On February `12th Argus and Fiona, two Bernese Mountain Dogs, escaped from their yard when a tree branch fell and collapsed the fence that kept them safe in their yard. Tragedy struck when the dogs ended up in a neighbor’s sheep pen and that neighbor, Gabriel Pilotti, shot and killed both dogs. Now the public is demanding justice for Argus and Fiona.
Argus and Fiona’s owner, Mary Bock, said the whole incident occurred in less than 15 minutes. “It was just really vicious,” said Bock. The Bock family lives in a part of Chester County, Pennsylvania where sheep, horses and other animals reside in most yards. 2-year-old Argus and 1-year-old Fiona wandered into the wrong yard after escaping through the collapsed fence. Around 11:30 am Pilotti saw the dogs near his sheep, pulled out a 20-guage single-shot shot gun that he legally owns and fired at both dogs killing them.
The dogs hadn’t touched the sheep, but Pilotti told police he had not even yelled at the dogs are attempted to chase them away before shooting. The Bocks are alarmed by Pilotti’s actions and his attitude towards the incident. When William Bock asked Pilotti about the incident according to the Bocks Pilotti replied, “I shoot first and ask questions later.” The Bocks became even more horrified and outraged when a neighbor shared a phone-message recording they had received from Pilotti. On it, Pilotti says, “Hey, Bob, this is Gabe. Two shots, two more dogs.”
Neighbor Robert Boden says Pilotti is a conscientious animal owner and a good neighbor, though he does not condone Pilotti’s recent actions. About a year ago, Boden said, two pit bulls attacked and killed several sheep and an alpaca in a neighborhood. Pilotti witnessed those attacks and shot those dogs as well. Boden figures Pilotti was relating Argus and Fiona’s presence to the earlier attack, but Boden does not agree with Pilotti’s recent shootings. “There were other alternatives than shooting them…I think he did an injustice by shooting them,” Boden said.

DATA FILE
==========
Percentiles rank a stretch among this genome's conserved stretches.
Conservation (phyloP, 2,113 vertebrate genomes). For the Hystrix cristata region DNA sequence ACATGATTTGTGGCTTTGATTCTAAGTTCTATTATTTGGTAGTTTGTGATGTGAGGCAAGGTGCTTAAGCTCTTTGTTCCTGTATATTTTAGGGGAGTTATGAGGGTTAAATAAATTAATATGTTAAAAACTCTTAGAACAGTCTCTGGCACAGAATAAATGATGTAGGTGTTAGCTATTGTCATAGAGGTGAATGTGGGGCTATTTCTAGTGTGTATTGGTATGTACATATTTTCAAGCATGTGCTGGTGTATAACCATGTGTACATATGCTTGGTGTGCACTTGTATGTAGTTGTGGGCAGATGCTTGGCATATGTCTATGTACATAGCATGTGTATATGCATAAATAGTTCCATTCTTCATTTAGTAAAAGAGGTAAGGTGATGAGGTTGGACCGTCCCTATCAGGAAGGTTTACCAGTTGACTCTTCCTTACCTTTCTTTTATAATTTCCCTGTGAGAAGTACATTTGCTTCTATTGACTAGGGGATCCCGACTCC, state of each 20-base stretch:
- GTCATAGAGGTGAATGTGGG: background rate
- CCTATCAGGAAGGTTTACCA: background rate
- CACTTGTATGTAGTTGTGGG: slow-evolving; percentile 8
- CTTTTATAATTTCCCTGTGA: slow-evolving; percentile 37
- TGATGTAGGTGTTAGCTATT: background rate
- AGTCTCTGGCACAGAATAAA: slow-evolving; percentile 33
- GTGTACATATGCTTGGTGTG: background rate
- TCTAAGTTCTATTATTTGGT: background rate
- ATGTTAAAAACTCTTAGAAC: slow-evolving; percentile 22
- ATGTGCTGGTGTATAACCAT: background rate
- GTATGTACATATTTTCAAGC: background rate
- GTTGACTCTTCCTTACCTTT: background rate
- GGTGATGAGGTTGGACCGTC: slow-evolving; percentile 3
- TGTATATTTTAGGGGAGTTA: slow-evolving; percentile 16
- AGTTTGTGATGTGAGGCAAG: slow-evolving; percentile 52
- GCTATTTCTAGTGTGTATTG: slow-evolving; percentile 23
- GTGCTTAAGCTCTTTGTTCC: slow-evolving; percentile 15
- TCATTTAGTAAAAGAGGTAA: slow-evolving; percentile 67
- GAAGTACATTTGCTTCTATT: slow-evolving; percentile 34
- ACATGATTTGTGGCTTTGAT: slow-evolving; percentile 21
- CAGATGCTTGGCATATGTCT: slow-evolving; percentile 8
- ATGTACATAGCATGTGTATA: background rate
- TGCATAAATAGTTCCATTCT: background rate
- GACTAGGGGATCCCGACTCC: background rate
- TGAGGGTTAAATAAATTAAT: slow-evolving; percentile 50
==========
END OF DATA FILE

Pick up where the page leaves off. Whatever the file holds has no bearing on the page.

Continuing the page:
Meanwhile On Monday William Bock posted a message on Facebook explaining what had happened to his family’s two dogs. “It just kind of exploded from there,” Mary Bock said. Within 24 hours more than 1,000 people had joined the Facebook page “Justice for Argus and Fiona.”
The Chester County District Attorney has not filed charges against Pilotti, citing a portion of Pennsylvania dog law that says, “Any person may kill any dog which he sees in the act of pursuing or wounding or killing any domestic animal.” However, this could change. “We have gotten new information and are continuing to investigate,” said First Assistant District Attorney Michael G. Noone. Experts in state dog law disagree with the District Attorney’s interpretation of the law and argue that if the dog is simply found among animals and not “pursuing” “wounding” or “attacking” the farmer must detain the dog. There is hope that by Tuesday the district attorney’s office will announce animal charges against Pilotti as early as Tuesday.
The Bock family has contacted State Senator Andy Dinniman to see if state law can be changed to avoid this situation. Dinniman said he and Senator Richard Alloway are working on a bill that would permit civil suits to be filed for up to $12,000 for the harm or death of a dog. Currently dogs are only assessed at their cost in lawsuits.
The community of Chester Springs has become tense with anger over the situation and there are rumors that people might even try to kill Pilotti’s sheep. “Now we have a people issue,” said Boden. “I’m afraid somebody is going to do harm to somebody one way or the other over this.”